Wow. As my team knows, I’ll take any chance I get to plug Adobe Fireworks. It’s heaven for a web designer - just a wonderful balance of pixel and vector. God, I’m a geek - but I honestly couldn’t work without it. Pixel-freaking-perfect!
How many projects does your company juggle at any one time?
We are currently at our all-time high of 18 active projects. Which is certainly a lot for a shop of our size (20 people full time.)
In terms of software, is there anything new you have been playing with lately or that has impressed you?
Lately I’ve been quite impressed with the advancements being made in the realm of 3D motion tracking to video. The fact that one can place almost any 3D object into virtually any scene and render realistic results feels like pure science fiction to me. I love it. I wish they made glasses that had that tech built into them.
Has winning FWA awards helped you in any way?
Absolutely. It’s helped to reward and motivate our team to keep working at a high level, it’s also helped bring in new clients who’ve seen our work on the FWA site and it’s helped us gain credibility in our market.
What did your very first site look like? Is it still online?
My first website was a horrible eyesore in the early Geocities environment. My good friend Jeremy Boles and I made rivaling sites called “Kung-fu Land” and “Karate World” which claimed to wage war on one another amongst a sea of cat and family vacation websites. It basically had a black background, some gif animations of our faces, and a lot of green text. I wish it was still online.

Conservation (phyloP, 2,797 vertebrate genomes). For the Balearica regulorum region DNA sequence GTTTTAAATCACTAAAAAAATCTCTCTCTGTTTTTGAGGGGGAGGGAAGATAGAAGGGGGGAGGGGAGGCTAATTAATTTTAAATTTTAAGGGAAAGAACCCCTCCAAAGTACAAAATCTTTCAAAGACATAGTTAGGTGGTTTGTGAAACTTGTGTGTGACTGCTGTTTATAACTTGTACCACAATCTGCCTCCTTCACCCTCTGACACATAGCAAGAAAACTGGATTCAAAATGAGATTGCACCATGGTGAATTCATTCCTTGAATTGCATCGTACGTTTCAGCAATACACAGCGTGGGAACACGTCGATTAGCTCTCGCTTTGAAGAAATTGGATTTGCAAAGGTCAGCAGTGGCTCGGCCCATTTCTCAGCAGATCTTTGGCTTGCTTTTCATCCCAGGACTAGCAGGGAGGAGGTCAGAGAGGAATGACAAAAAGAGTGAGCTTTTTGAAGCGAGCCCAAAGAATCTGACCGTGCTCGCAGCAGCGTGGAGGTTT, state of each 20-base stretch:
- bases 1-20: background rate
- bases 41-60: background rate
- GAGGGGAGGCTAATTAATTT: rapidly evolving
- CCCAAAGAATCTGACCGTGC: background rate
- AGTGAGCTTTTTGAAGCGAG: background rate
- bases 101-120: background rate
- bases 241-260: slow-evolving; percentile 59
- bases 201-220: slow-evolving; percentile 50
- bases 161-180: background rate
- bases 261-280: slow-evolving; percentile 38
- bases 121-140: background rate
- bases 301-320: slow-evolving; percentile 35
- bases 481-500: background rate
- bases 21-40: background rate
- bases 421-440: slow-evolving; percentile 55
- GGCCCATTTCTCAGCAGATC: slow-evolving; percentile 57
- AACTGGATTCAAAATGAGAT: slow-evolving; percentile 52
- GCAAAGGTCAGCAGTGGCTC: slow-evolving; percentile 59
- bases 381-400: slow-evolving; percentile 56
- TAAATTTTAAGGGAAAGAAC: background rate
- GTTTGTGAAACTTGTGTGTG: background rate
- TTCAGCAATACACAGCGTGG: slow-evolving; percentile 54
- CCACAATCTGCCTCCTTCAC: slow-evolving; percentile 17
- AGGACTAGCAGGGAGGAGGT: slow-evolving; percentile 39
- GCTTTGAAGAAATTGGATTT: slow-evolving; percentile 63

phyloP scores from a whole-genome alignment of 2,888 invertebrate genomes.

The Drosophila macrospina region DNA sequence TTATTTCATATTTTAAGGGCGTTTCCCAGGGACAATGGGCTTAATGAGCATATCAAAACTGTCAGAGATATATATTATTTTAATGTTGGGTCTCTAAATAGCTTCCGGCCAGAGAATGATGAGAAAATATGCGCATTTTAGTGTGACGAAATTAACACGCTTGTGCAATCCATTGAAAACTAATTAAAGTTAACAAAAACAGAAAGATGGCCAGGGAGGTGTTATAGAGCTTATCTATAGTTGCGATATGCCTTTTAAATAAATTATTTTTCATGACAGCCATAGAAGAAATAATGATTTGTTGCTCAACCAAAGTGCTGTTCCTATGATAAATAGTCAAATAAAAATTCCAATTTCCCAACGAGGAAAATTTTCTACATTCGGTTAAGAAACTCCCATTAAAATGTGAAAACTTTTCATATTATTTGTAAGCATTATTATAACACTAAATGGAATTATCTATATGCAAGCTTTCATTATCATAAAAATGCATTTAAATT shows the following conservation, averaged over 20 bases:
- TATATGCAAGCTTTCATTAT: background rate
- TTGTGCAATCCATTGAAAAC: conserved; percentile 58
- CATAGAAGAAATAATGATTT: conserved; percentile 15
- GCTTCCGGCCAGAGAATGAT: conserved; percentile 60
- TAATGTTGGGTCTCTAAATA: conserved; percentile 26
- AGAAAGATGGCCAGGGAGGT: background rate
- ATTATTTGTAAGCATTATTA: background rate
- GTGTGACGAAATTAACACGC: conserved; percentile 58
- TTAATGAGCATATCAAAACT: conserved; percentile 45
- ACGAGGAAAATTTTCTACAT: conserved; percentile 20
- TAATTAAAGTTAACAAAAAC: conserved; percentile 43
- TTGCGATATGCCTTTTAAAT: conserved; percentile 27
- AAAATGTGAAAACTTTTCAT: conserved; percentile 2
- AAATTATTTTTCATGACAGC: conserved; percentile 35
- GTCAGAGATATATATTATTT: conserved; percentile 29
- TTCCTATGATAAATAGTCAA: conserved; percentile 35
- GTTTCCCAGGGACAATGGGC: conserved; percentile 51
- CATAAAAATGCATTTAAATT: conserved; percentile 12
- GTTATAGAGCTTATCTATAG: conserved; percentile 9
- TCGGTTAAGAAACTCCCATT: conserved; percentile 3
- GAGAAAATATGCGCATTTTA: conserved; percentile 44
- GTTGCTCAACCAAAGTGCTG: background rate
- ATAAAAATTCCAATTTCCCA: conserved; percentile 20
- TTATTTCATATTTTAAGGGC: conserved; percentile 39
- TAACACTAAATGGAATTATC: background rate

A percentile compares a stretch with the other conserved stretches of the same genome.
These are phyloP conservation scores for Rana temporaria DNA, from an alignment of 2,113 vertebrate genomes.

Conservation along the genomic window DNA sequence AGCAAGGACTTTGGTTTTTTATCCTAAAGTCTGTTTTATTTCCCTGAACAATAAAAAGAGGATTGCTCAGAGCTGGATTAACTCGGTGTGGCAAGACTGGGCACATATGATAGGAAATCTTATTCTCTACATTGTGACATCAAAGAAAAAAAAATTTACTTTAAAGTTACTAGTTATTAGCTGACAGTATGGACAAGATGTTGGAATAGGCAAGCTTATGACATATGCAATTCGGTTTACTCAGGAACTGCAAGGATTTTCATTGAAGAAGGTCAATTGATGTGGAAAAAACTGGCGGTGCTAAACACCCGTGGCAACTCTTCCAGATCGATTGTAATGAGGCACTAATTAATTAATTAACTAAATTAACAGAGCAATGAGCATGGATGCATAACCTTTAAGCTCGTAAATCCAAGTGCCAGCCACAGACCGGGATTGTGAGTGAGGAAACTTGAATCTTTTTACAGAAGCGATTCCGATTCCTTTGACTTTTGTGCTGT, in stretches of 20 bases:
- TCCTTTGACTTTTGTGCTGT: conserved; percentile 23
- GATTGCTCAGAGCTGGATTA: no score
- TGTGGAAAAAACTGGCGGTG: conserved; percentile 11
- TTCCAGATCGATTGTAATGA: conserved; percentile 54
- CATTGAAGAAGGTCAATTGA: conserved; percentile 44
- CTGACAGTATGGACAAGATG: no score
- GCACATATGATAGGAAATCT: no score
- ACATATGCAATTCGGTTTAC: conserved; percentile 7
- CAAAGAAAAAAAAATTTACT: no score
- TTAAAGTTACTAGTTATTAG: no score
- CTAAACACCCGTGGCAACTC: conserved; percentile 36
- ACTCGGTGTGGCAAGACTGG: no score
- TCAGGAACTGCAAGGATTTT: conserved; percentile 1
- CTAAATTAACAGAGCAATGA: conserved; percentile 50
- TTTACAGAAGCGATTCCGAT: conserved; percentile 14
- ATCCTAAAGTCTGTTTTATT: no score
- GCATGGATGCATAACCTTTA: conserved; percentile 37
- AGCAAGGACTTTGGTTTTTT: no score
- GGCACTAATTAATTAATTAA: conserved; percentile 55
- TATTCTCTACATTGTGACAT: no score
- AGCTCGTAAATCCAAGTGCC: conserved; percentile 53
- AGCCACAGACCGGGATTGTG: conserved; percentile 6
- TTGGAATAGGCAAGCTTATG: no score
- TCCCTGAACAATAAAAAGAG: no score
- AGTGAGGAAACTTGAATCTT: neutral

Are there things you do OUTSIDE of work to ensure that you are in the right mindset to be creative and/or successful in whatever you are doing?
Depending on what I’m trying to accomplish, staying in a positive mindset in the day-to-day grind can often be tough. I find that doing creative activities in my spare time that don’t have defined goals attached to them are the best ways for me to revitalize my mindset needed for client projects. Typically I find painting or dj-ing to have the most meditative qualities. I find the deeper I can get into “the zone” outside of work, the better my mind is prepared for work. (Fade to black). Don’t do drugs.
Have you been a part of a campaign that was rooted in digital and THEN reached over into other consumer touchpoints? Did this happen organically or was it a part of the plan from the beginning?
For sure. We’ve worked on a number of these projects now, and have noticed that rooting the campaign in digital is happening more and more. My favourite example of this is from our portfolio is a project we worked on with ad agency john st. called “The Guy at Home in His Underwear” (http://portfolio.thesecretlocation.com/guyathome).
In most cases we’re finding that leading with digital is a deliberate part of the plan from the beginning. However sometimes it just happens that the agency or client we’re working with realizes the benefit in leading with digital, and then it’s simply a matter of re-jigging the messaging and roll-out plan around the different platforms to suit.
Do you think Flash is here to stay?